94 F.3d 654
UNITED STATES of America, Plaintiff-Appellee,
Alejandro ORDONEZ, Defendant-Appellant.
United States Court of Appeals, Ninth Circuit.
Submitted Aug. 12, 1996.*
Decided Aug. 16, 1996.
NOTICE: Ninth Circuit Rule 36-3 provides that dispositions other than opinions or orders designated for publication are not precedential and should not be cited except when relevant under the doctrines of law of the case, res judicata, or collateral estoppel.
Before: BROWNING, SCHROEDER and RYMER, Circuit Judges.
Alejandro Ordonez appeals his conviction and the 480-month sentence imposed after a jury found him guilty of conspiracy and possession with intent to distribute 935 kilograms of cocaine in violation of 21 U.S.C. §§ 841(a)(1), 846. Ordonez's counsel filed a brief arguing that the district court clearly erred when it determined that Ordonez was an organizer or leader of criminal activity involving five or more participants.
By leave of the Appellate Commissioner, Ordonez filed an oversized supplemental pro se brief arguing that: 1) his due process rights were violated when he was arrested on a pretext; 2) his defense counsel provided ineffective assistance; 3) the district court should have looked into his counsel's alleged conflict of interest; 4) the district court denied him the means to present an entrapment defense; and 5) he was sentenced upon the basis of false information. We have jurisdiction under 28 U.S.C. § 1291, and we affirm.
We decline to address Ordonez's first claim, that police arrested him without legal cause, because there is nothing in the record to support the claim and because the government did not introduce any evidence obtained as a result of the allegedly illegal detention. See United States v. Arias-Villanueva, 998 F.2d 1491, 1502 (9th Cir.) (suppression issues moot when government does not present allegedly tainted evidence), cert. denied, 510 U.S. 937 (1993).
We reject as premature Ordonez's charges of ineffective assistance in accordance with our general policy of deferring such inquiries to collateral proceedings. See United States v. Laughlin, 933 F.2d 786, 788 (9th Cir.1991). We note for the record, however, that the district court commended counsel's performance and that the transcripts alone suggest that counsel rendered better than adequate assistance.
For similar reasons, we reject Ordonez's third claim, that his counsel represented conflicting interests. See United States v. Miskinis, 966 F.2d 1263, 1268-69 (9th Cir.1992) (when the record is insufficient to show an alleged conflict, the claim should not be reviewed on direct appeal). Again, however, we note that the record on appeal shows nothing resembling a conflict.
Ordonez complains that the district court prevented him from presenting a meritorious entrapment defense by denying, first, his request for a continuance and, second, his request for writs summoning two federal prisoners incarcerated in other states to testify on his behalf. We review both rulings for an abuse of discretion. United States v. Robinson, 967 F.2d 287, 291 (9th Cir.1992) (request for continuance); United States v. Smith, 924 F.2d 889, 896 (9th Cir.1991) (writ of habeas corpus ad testificandum). To have his conviction reversed, a defendant must show that the district court's denial of a continuance actually prejudiced his defense. United States v. Polizzi, 801 F.2d 1543, 1559 (9th Cir.1986).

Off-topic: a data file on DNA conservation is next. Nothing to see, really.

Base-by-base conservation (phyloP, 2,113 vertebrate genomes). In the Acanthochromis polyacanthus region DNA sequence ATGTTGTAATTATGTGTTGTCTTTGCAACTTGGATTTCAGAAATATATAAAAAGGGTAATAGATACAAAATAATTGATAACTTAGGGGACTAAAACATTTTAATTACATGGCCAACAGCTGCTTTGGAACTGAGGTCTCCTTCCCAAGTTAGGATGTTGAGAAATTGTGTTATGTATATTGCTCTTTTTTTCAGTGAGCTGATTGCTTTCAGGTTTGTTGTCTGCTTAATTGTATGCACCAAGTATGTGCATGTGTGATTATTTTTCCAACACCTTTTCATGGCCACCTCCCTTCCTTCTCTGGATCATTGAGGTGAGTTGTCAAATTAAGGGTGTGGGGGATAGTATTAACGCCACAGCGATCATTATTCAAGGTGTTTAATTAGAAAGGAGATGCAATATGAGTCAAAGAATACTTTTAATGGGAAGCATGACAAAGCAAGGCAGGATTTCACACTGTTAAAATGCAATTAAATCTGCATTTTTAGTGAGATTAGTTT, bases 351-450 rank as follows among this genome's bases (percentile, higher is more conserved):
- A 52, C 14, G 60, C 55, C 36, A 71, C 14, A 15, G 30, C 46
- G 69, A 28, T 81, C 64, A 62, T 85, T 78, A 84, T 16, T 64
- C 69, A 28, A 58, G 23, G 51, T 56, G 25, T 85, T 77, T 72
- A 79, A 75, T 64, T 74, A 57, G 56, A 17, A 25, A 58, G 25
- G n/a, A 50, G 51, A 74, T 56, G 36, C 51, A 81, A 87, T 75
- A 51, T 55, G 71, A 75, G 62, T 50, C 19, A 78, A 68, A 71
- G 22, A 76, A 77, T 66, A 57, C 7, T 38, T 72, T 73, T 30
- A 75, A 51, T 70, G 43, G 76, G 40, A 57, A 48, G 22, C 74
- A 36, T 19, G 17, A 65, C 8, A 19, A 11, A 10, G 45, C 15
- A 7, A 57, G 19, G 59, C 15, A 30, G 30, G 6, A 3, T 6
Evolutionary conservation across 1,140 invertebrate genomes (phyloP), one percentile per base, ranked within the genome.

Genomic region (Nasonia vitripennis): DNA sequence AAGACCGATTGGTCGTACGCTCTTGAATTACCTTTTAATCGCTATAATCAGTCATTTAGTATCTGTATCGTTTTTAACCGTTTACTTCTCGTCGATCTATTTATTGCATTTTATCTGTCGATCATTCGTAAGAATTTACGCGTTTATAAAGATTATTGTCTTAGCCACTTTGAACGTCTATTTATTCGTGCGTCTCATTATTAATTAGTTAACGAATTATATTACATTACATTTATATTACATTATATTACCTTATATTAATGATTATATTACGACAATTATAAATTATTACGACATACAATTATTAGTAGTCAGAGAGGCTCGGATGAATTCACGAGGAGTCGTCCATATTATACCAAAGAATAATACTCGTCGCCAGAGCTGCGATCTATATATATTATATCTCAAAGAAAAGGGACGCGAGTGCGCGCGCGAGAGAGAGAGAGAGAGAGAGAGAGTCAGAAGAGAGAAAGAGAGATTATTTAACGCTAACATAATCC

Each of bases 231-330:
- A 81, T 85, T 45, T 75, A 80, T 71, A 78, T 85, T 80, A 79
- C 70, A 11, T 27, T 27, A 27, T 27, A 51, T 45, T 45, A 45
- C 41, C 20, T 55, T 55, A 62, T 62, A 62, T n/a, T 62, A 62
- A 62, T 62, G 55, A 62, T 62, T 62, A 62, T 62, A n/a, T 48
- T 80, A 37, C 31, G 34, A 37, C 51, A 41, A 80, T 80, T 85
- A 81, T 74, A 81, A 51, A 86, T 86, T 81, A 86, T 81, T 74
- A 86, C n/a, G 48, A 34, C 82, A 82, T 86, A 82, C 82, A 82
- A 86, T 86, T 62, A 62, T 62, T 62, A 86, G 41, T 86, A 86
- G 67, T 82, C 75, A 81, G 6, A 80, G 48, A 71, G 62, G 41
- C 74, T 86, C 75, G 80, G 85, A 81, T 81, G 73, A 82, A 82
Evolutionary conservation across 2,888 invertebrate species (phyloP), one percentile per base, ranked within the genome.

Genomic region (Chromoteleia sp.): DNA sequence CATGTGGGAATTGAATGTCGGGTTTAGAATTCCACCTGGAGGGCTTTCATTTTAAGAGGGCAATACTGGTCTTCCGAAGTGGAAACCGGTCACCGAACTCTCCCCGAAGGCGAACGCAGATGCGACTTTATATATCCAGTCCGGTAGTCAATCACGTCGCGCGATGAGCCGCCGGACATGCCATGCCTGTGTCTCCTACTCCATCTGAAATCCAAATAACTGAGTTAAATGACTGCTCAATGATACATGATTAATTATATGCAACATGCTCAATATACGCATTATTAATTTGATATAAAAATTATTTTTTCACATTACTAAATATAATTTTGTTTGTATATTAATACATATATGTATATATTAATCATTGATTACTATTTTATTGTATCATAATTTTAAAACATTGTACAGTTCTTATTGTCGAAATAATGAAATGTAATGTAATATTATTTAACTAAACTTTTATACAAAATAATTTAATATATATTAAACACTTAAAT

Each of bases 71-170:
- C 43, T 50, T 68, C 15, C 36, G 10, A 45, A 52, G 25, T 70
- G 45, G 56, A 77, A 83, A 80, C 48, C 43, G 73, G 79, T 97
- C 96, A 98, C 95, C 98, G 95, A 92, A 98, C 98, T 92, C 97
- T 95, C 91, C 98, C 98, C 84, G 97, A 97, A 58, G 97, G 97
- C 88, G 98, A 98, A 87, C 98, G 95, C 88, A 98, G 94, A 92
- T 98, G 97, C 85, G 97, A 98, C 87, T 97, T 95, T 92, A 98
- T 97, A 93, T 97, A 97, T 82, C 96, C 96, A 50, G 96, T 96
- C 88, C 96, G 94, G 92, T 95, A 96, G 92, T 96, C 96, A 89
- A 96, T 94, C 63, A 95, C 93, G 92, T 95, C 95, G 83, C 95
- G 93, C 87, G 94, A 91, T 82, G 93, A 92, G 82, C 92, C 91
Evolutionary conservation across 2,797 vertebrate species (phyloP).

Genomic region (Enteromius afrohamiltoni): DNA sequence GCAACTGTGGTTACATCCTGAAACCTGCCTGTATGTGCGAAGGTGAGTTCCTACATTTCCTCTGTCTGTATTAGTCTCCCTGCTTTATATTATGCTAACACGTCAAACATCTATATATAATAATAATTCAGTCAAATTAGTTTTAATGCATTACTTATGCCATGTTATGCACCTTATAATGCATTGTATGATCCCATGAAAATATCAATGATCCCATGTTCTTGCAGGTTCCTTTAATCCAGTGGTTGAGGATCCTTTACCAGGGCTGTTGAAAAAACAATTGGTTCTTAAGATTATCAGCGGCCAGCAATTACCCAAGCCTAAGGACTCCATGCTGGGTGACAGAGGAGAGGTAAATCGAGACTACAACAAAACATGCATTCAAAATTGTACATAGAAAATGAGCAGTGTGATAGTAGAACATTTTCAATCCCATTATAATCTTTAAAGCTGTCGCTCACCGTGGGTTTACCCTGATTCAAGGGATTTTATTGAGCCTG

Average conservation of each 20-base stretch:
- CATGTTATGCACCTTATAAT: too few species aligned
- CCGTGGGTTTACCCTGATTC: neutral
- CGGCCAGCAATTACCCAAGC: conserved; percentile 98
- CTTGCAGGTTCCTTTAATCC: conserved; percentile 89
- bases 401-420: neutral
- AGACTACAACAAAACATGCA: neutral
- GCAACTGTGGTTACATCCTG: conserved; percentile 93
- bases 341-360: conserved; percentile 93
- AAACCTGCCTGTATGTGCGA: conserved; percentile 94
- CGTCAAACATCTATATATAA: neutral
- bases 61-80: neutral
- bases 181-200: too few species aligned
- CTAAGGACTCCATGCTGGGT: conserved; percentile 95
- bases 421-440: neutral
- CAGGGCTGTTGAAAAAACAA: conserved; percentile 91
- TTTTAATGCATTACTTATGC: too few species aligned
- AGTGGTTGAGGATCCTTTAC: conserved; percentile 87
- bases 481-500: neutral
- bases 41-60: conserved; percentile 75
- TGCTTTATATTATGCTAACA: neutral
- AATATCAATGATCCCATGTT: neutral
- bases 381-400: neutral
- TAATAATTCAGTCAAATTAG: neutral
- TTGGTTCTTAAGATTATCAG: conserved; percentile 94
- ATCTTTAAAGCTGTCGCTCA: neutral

Here, Ordonez showed no prejudice. His trial had been continued six times, moving its scheduled opening from May 4, 1993 to July 26, 1994. Before trial, he had four different appointed attorneys and the assistance of an appointed investigator. The witnesses whose testimony he claims would have exonerated him were convicted in other trials relating to his same crime. Their likely testimony, that they and Ordonez were entrapped, would have contradicted sworn representations by the government concerning the involvement in this crime of people who have not been indicted, whose whereabouts have not been ascertained, and whose connection with this crime has never been shown.
The district court denied Ordonez's motions, concluding, "There is absolutely nothing they could testify to." We agree, and find no abuse of discretion. See Robinson, 967 F.2d at 291; Smith, 924 F.2d at 896.
Ordonez claims, finally, that he was sentenced upon the basis of contested facts in his presentence report. Although he does not specify which facts, it appears from his pro se brief that he challenges the finding that he was an organizer or leader of criminal activity involving five or more participants. Upon this basis, the district court enhanced his base offense level by four points.
We review for clear error a district court's finding that a defendant was a leader or organizer under Guidelines section 3B1.1(a). United States v. Roberts, 5 F.3d 365, 371 (9th Cir.1993). A court may increase a defendant's base offense level under section 3B1.1 where it finds that the defendant exercised authority over only one of the five or more participants in the criminal activity. United States v. Barnes, 993 F.2d 680, 685 (9th Cir.1993), cert. denied, 115 S.Ct. 96 (1994).
Here, three of Ordonez's codefendants and an FBI informant all testified that Ordonez had called upon them to assist in loading and moving a one-ton shipment of cocaine. Each also testified to the involvement of Ordonez's sister and unindicted coconspirators named Carlos and Camillo. Ordonez testified that he was in Los Angeles on legitimate business when he unwittingly found himself in the middle of his codefendants' cocaine deal. The jury apparently believed the codefendants. Their credible testimony amply supported the district court's conclusion at sentencing. We discern no clear error. See Roberts, 5 F.3d at 371.